The same researchers had already authored a now famous inquiry into the contrarian power of personal values – and fears – over changes in available information.  The study looked for shifts in position by self-professed conservative voters who believed George W Bush’s declarations about weapons of mass destruction in Iraq. When the WMD narrative was universally discredited as misinformation – and Bush himself issued a retraction – the study respondents continued to insist Bush’s initial statements were the truth.

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As fascinating as those findings are, I wonder if the Nyhan/Reifler studies bypass one or two other aspects of being human, such as a sense of personal agency, and of prerogative over our own and our children’s bodies.

In the reading I found analysts and the media consistently blame the Internet and social media for fanning the anti-vaxx fires. That may be a fair assessment, but it is not a wrong thing. The debate both on- and off-line comes from such a broad and well educated demographic, the people just cannot be dismissed as bumbling Arcadians, or ignorant monkey-do’s.

Nevertheless it is true that without arbitration, the on-line discourse usually disintegrates. As Sydney psychologist Robin Grille says: ‘It is a viciously unmanaged debate, invariably personal and insulting, as is so often the case when the underlying motivation is fear and the overlay is the absence of scientific methodology.’

I decided to open a vaccination thread for discussion on Facebook.  I worded my query as carefully as a politician testing the waters on potentially unpopular policy.  Then I posted it to Friends generally, and added tags for a trans-global selection that might take a special interest.

I lined up private conversations with professionals in a variety of fields, who preferred to comment outside the public domain: a Melbourne GP; consultant paediatrician; Sydney family therapist and writer on child abuse; family educator in the Tiwi Islands, and someone in the non-profit community with special insight on how NGO funding can support and influence global health programs.

When I tried to engage an established West Australian naturopath – a rabid Anti-Vaxxer and trained Registered Nurse – she unfriended me at once. In her farewell note she forbade me ever refer to her by name.

Every one of my anti-vaxx friends insisted on anonymity – later the penny dropped that these people feared discrimination against their kids.

The online thread evolved quickly. For the first time I was in a vaccination debate that did not descend into vituperation. For or against, people said their piece – and although a few men chipped in, mostly it was women who responded, all of them mothers.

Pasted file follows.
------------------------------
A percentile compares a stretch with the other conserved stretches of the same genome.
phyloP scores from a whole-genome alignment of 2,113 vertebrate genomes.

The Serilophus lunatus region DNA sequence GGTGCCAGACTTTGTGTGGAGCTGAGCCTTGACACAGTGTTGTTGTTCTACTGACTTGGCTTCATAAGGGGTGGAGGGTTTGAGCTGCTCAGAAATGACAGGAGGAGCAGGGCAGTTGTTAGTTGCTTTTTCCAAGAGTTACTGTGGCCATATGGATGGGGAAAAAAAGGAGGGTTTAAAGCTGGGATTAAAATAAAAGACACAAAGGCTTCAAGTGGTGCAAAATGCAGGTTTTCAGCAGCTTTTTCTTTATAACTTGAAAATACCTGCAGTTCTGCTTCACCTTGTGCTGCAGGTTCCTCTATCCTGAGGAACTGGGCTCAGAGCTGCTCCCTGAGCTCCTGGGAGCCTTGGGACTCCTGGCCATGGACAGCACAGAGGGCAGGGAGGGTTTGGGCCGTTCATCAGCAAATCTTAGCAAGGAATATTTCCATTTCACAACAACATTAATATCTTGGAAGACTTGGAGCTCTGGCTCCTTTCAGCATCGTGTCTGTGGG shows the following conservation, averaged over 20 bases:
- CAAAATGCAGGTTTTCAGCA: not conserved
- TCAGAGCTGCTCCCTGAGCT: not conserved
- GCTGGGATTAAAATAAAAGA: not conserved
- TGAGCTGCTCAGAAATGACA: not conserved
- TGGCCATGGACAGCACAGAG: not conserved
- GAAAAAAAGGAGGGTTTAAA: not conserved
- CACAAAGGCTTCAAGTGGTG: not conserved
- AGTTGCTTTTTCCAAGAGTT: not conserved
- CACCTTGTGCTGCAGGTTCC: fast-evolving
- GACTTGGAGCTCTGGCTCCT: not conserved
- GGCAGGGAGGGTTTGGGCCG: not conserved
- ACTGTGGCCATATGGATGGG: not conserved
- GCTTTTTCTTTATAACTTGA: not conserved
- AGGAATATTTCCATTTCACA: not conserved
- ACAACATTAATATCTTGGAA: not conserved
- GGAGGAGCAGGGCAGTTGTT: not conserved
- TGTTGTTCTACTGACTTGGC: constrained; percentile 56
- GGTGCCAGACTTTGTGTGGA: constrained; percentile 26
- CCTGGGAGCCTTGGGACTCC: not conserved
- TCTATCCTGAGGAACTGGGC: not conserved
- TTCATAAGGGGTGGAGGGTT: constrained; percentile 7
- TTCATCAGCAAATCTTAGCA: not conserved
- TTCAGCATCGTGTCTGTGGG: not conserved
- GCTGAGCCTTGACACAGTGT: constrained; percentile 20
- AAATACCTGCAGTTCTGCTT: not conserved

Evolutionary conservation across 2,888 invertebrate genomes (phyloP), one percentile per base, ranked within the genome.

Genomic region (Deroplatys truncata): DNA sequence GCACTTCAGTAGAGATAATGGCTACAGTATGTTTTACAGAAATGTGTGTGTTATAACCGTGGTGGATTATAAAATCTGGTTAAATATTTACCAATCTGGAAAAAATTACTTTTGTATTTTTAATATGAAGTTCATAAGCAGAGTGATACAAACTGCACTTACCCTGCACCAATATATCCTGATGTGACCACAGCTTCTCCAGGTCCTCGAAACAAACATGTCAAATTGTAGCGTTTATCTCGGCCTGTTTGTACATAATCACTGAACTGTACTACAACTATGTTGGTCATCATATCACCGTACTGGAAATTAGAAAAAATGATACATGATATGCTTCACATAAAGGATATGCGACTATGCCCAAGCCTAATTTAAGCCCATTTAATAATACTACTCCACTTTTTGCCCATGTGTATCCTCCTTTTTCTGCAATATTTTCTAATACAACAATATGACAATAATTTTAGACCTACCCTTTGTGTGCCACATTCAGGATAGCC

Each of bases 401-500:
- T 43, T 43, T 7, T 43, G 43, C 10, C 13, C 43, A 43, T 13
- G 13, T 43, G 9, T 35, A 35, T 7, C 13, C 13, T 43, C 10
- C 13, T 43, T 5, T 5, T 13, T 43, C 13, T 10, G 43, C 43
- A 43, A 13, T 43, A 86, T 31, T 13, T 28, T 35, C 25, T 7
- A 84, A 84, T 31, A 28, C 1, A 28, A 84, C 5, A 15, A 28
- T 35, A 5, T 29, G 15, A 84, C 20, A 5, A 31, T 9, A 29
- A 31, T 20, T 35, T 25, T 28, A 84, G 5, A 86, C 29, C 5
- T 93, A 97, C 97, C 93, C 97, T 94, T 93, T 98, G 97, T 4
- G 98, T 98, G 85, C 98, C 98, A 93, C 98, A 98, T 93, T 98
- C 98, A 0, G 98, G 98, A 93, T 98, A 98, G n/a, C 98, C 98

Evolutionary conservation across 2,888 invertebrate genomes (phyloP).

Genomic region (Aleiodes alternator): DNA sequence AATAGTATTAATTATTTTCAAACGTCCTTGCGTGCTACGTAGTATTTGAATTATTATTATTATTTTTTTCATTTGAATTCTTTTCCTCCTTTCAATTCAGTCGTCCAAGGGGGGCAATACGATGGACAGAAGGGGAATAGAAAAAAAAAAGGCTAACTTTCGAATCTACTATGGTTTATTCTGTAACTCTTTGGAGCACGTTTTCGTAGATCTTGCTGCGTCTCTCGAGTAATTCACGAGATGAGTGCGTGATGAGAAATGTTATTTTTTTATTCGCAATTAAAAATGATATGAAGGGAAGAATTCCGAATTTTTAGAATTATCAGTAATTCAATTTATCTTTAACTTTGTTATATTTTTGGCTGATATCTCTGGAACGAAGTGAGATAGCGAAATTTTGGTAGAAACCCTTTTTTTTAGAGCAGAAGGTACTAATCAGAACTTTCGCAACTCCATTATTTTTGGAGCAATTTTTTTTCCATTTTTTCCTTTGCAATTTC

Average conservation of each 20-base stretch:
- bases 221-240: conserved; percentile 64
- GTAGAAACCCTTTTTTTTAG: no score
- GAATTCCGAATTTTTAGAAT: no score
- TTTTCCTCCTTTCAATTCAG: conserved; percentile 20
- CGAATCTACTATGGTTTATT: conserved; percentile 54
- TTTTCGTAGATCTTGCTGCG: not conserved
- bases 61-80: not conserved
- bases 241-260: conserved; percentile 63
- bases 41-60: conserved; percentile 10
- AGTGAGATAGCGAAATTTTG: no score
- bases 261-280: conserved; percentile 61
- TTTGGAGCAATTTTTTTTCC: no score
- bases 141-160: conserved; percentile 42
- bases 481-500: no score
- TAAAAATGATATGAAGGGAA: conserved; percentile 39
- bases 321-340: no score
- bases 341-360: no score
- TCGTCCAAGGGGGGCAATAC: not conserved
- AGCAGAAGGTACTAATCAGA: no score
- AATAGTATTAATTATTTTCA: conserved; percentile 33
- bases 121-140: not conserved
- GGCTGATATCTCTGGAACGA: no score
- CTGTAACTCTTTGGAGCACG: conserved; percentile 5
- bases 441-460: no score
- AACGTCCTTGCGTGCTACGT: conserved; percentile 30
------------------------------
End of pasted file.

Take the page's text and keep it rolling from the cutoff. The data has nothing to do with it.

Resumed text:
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It was becoming more and more apparent that anti-vaxxine resistance runs far, far deeper than wonky belief systems, Big Pharma conspiracy theories, and Nyhan and Reifler’s exciting experiments in moral cognition.

For many anti-vaxxers the real argument is about human rights: the sanctity of my body, my body as the final frontier against external interference – and a parent’s right to make decisions about their children’s well-being.

Sydney psychologist, Robin Grille thinks there is something in that. Author of a history of child abuse, Robin suggests anti-vaxx parents ‘might be exhibiting a visceral rejection of the legitimacy of authority.’ 

He reminded me that the perception of child ownership is still very much alive in the Western zeitgeist: it is less than fifty years since American law changed a child’s status from that of parents’ ‘chattel’, to that of ‘person’.

Robin suggests parents might also have a ‘sense of violation’ around exposing their innocent babies to jabbing needles, similar to the feelings of some contemporary parents around circumcision.

Things have moved on from where it was inconceivable to resist or reject the proposed benefits of contemporary medical science. Perhaps anti-vaxxers are a bellwether for growing public suspicions about the objectives and intentions of science generally and medical science particularly, and about financial opportunism and widespread manipulation of people’s fears.

‘What makes matters harder for all sides of this debate is that unless you study and apply scientific methodology, anecdotal evidence remains the profoundly emotive driver for this argument,’ says Robin.

. . . . .

As the online chat went along, more and more people seemed to conclude that a parent should retain the right to choose or refuse vaccination.

Even though Ebola was breaking out on the other side of the world, nobody in my Facebook thread started baying for compulsory vaccination, but within two months of those conversations, Australian media began feeling around for a public response to that very idea.

Within three months, government and the judiciary were announcing plans to enforce vaccination, including severe penalties for those resisting. As enforcement arrives, the anti-vaxxers have been remarkably quiet – these are good, middle-class activists after all, and the threat of punitive action and of family support benefits may have caused serious shock-waves through the movement.